If the static synchronized methods are located in different classes, then one thread can execute inside the static synchronized methods of each class. One thread per class regardless of which static synchronized method it calls.

Synchronized Blocks in Instance Methods

You do not have to synchronize a whole method. Sometimes it is preferable to synchronize only part of a method. Java synchronized blocks inside methods makes this possible.

Here is a synchronized block of Java code inside an unsynchronized Java method:

  public void add(int value){

    synchronized(this){
       this.count += value;   
    }
  }

This example uses the Java synchronized block construct to mark a block of code as synchronized. This code will now execute as if it was a synchronized method.

Notice how the Java synchronized block construct takes an object in parentheses. In the example "this" is used, which is the instance the add method is called on. The object taken in the parentheses by the synchronized construct is called a monitor object. The code is said to be synchronized on the monitor object. A synchronized instance method uses the object it belongs to as monitor object.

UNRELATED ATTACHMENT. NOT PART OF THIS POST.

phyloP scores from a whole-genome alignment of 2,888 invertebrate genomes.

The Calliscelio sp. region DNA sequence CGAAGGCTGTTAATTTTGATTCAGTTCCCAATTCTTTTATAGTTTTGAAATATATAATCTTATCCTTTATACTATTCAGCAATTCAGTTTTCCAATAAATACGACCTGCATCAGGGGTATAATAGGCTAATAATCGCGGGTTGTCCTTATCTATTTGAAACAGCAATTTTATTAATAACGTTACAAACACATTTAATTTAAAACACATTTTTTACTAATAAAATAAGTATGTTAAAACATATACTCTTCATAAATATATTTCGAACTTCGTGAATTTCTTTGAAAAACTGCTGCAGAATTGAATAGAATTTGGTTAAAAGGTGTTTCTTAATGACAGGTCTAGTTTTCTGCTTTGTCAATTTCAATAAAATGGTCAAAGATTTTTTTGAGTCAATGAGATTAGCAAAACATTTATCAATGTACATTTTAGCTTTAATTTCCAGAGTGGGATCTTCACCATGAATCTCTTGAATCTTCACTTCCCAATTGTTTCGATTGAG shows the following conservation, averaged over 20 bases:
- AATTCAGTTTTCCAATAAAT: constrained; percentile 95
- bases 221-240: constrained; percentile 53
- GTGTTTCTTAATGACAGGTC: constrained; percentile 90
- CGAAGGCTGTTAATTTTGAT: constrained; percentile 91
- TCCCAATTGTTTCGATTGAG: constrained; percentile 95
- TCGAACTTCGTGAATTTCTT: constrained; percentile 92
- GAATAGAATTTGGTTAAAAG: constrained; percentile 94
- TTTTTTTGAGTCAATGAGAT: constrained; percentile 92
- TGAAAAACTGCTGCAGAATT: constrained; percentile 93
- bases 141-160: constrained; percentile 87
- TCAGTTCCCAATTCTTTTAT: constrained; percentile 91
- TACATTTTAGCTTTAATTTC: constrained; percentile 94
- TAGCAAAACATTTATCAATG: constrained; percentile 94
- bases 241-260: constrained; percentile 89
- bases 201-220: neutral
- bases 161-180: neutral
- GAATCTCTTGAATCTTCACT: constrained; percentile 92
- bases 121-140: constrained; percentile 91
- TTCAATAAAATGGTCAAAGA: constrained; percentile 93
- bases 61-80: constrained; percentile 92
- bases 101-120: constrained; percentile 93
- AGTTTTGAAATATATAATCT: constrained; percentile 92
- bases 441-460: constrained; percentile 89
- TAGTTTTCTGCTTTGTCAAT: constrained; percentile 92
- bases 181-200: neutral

Only one thread can execute inside a Java code block synchronized on the same monitor object.

The following two examples are both synchronized on the instance they are called on. They are therefore equivalent with respect to synchronization:

 
  public class MyClass {
  
    public synchronized void log1(String msg1, String msg2){
       log.writeln(msg1);
       log.writeln(msg2);
    }

  
    public void log2(String msg1, String msg2){
       synchronized(this){
          log.writeln(msg1);
          log.writeln(msg2);
       }
    }
  }

Thus only a single thread can execute inside either of the two synchronized blocks in this example.

Had the second synchronized block been synchronized on a different object than this, then one thread at a time had been able to execute inside each method.

Synchronized Blocks in Static Methods

Here are the same two examples as static methods. These methods are synchronized on the class object of the class the methods belong to:

  public class MyClass {

    public static synchronized void log1(String msg1, String msg2){
       log.writeln(msg1);
       log.writeln(msg2);
    }

  
    public static void log2(String msg1, String msg2){
       synchronized(MyClass.class){
          log.writeln(msg1);
          log.writeln(msg2);  
       }
    }
  }

Only one thread can execute inside any of these two methods at the same time.

Had the second synchronized block been synchronized on a different object than MyClass.class, then one thread could execute inside each method at the same time.

Java Synchronized Example